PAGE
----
The beginning of the Bronze Age on the peninsula is usually said to be 1000 BCE, but estimates range from the 13th to 8th centuries. Although the Korean Bronze Age culture derives from the Liaoning and Manchuria, it exhibits unique typology and styles, especially in ritual objects.
By the 7th century BC, a Bronze Age material culture with influences from Manchuria, eastern Mongolia as well as Siberia and Scythian bronze styles, flourished on the peninsula. Korean bronzes contain a higher percentage of zinc than those of the neighboring bronze cultures. Bronze artifacts, found most frequently in burial sites, consist mainly of swords, spears, daggers, small bells, and mirrors decorated with geometric patterns.
Gojoseon's development seems linked to the adoption of bronze technology. Its singularity finds its most notable expression in the idiosyncratic type of bronze swords, or "mandolin-shaped daggers" (비파형동검, 琵琶形銅劍). The mandolin-shape dagger is found in the regions of Liaoning, Hebei, and Manchuria down to the Korean Peninsula. It suggests the existence of Gojoseon dominions. Remarkably, the shape of the "mandolin" dagger of Gojoseon differs significantly from the sword artifacts found in China.
Megalithic dolmens appear in Korean peninsula and Manchuria around 2000 to 400 BC. Around 900 BC, burial practices become more elaborate, a reflection of increasing social stratification. Goindol, the dolmen tombs in Korea and Manchuria, formed of upright stones supporting a horizontal slab, are more numerous in Korea than in other parts of East Asia. Other new forms of burial are stone cists (underground burial chambers lined with stone) and earthenware jar coffins. The bronze objects, pottery, and jade ornaments recovered from dolmens and stone cists indicate that such tombs were reserved for the elite class.
Around this time, the state of Jin occupied the southern part of the Korean peninsula. Very little is known about this state except it was the apparent predecessor to the Samhan confederacies.
Around 300 BC, iron technology was introduced into Korea from Yan state. Iron was produced locally in the southern part of the peninsula by the 2nd century BCE. According to Chinese accounts, iron from the lower Nakdong River in the southeast was valued throughout the peninsula and Japan.
Numerous small states and confederations arose from the remnants of Gojoseon, including Goguryeo, the Buyeo kingdom, Jeon-Joseon, Okjeo, and Dongye. Three of the Chinese commanderies fell to local resistance within a few decades, but the last, Nakrang, remained an important commercial and cultural outpost until it was destroyed by the expanding Goguryeo in 313.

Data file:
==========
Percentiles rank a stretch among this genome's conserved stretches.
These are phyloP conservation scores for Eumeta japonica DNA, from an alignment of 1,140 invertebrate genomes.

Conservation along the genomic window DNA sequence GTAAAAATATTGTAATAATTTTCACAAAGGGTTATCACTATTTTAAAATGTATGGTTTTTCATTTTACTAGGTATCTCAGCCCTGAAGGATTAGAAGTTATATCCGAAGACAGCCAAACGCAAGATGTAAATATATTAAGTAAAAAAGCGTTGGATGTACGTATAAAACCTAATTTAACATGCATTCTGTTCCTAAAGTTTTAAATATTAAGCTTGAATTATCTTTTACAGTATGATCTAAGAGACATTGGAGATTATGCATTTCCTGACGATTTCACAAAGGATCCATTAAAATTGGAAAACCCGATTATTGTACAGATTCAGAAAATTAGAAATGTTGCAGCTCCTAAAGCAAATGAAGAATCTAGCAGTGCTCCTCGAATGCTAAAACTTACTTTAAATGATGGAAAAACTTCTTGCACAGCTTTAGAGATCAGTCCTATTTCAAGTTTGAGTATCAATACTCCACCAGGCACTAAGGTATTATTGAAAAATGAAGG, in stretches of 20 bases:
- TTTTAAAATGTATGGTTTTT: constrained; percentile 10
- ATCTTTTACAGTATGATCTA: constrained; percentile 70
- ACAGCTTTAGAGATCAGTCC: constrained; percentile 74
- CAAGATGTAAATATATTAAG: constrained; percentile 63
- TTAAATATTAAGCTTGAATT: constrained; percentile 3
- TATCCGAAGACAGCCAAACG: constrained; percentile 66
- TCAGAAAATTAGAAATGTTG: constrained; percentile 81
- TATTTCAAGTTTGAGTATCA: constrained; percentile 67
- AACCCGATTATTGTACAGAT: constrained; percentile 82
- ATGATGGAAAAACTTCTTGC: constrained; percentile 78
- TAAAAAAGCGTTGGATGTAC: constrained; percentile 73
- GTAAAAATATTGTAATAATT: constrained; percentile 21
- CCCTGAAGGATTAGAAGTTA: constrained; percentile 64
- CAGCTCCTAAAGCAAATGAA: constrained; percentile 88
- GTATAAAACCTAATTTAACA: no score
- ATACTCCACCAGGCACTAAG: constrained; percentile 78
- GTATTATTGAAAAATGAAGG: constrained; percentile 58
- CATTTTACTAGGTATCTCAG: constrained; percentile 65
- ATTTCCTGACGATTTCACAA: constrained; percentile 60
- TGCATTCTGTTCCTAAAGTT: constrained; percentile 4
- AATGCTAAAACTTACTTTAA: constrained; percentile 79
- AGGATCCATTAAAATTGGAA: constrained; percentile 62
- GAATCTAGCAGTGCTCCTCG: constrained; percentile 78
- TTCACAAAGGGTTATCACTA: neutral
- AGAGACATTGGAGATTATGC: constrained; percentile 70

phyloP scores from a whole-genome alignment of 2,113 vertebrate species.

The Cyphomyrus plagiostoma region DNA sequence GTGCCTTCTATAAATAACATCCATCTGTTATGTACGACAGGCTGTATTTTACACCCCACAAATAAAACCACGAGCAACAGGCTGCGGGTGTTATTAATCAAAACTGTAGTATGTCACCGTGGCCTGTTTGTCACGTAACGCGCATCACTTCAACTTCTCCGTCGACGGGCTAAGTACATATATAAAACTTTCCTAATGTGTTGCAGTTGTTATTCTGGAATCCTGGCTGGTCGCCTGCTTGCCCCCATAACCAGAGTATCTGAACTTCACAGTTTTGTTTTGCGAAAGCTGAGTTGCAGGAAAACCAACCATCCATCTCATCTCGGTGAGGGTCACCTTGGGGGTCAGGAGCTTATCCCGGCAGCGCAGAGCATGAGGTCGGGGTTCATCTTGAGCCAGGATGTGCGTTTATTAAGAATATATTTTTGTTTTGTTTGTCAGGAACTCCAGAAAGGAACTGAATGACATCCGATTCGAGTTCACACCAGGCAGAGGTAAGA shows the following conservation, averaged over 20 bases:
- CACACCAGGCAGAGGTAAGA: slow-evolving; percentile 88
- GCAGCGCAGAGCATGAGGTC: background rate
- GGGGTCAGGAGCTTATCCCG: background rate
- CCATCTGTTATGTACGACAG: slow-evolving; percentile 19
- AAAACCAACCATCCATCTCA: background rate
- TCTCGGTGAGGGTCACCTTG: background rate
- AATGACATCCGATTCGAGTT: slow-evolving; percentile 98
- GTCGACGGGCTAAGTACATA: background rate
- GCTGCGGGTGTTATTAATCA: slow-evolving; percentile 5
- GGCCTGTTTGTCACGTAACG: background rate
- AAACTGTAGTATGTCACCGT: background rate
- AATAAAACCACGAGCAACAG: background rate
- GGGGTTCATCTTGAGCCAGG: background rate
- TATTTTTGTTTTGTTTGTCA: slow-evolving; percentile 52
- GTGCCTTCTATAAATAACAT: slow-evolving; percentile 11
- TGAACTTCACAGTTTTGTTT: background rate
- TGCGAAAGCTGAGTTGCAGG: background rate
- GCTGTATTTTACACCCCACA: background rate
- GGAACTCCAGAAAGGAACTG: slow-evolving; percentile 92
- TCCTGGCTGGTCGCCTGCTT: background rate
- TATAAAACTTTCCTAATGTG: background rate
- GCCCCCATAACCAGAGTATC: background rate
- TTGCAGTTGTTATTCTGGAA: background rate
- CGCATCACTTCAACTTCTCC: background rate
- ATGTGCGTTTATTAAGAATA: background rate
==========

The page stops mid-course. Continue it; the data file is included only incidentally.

Jun of Gojoseon is said to have fled to the state of Jin in the southern Korean Peninsula. Jin developed into the Samhan confederacies, the beginnings of Baekje and Silla, continuing to absorb migration from the north. The Samhan confederacies were Mahan, Jinhan, and Byeonhan. King Jun ruled Mahan, which was eventually annexed by Baekje. Goguryeo, Baekje, and Silla gradually grew into the Three Kingdoms of Korea that dominated the entire peninsula by around the 4th century.
- See also Jewang Ungi (1287) and Dongguk Tonggam (1485).
- Hwang 2010, p. 2.
- Connor 2002, p. 10.
- Peterson & Margulies 2009, p. 6.
- "Timeline of Art and History, Korea, 1000 BC – 1 AD". Metropolitan Museum of Art.
- Jaehoon Lee (2004). "The Relatedness Between The Origin of Japanese and Korean Ethnicity" (PDF). The Florida State University. p. 31. Retrieved 2007-04-11.
- Seth, Michael J. (2010) History of Korea: From Antiquity to the Present, Rowman & Littlefield Publishers. ISBN 978-0-7425-6717-7.
- 고조선(古朝鮮). Encylopaedia Britannica( Korean) (in Korean).
- Barnes 2001, pp. 9–14.
- 서 2002.
- Lee 1984.
- 국학원 제24회 학술회의 - 단기 연호 어떻게 볼 것인가 - 단기가 최초로 산정된 것은 《동국통감》으로 요임금 즉위 25년 무진년을 기준으로 삼았다. 《동국통감》〈외기〉 의 주석에는 다음과 같은 해석이 실려있다. - 古記云, 檀君與堯竝立於戊辰, 虞夏至商武丁八年乙未, 入阿斯達山爲神, 享壽千四百十八年. 此說可疑今按, 堯之立在上元甲子甲辰之歲, 而檀君之立在後二十五年戊辰, 則曰與堯竝立者非也. 이에 대한 한글 해석은 네이버 지식백과 국역 동국통감(국역:세종대왕기념사업회) 에서 확인할 수 있다.
- Yoon, N.-H. (윤내현), The Location and Transfer of Go-Chosun's Capital (고조선의 도읍 위치와 그 이동), 단군학연구, 7, 207–38 (2002)
- Barnes 2001, pp. 9–10.
- (Korean) Daum 백과사전 : 고조선
- Kyung Moon hwang, "A History of Korea, An Episodic Narrative", 2010, p. 4
- 네이버 백과사전
- Eckert, Carter J. (1990). Korea, Old and New: A History. Korea Institute, Harvard University. ISBN 978-0-9627713-0-9.
- 고조선 (in Korean). Naver/Doosan Encyclopedia.
- "Korea's Place in the Sun". The New York Times.
- Academy of Korean Studies, The Review of Korean Studies, vol. 10권,3–4, 2007, p. 222
- Lee Injae, Owen Miller, Park Jinhoon, Yi Hyun-Hae, Korean History in Maps, Cambridge University Press, 2014, p. 20
- Jae-eun Kang, The Land of Scholars: Two Thousand Years of Korean Confucianism, Homa & Sekey Books, 2006, pp. 28–31
- North Korea - The Origins Of The Korean Nation
- "Timeline of Art and History". Metropolitan Museum of Art.
- (Korean) 청동기문화 靑銅器文化 (고고학사전, 2001.12, 국립문화재연구소)
- The Metropolitan Museum of Art: Arts of Korea, Bronze Age Objects
- Barnes, Gina Lee (2001). State Formation in Korea: Historical and Archaeological Perspectives. Psychology Press. ISBN 978-0-7007-1323-3.
- Lee, Ki-Baik (1984). A New History of Korea. Harvard University Press. ISBN 0-674-61575-1.
- 서, 의식; 강, 봉룡 (2002). 뿌리 깊은 한국사 샘이 깊은 이야기 1 : 고조선·삼국 [Deep-rooted Korean History 1 : Gojoseon·Three Kingdoms] (in Korean). 솔. ISBN 8981335362.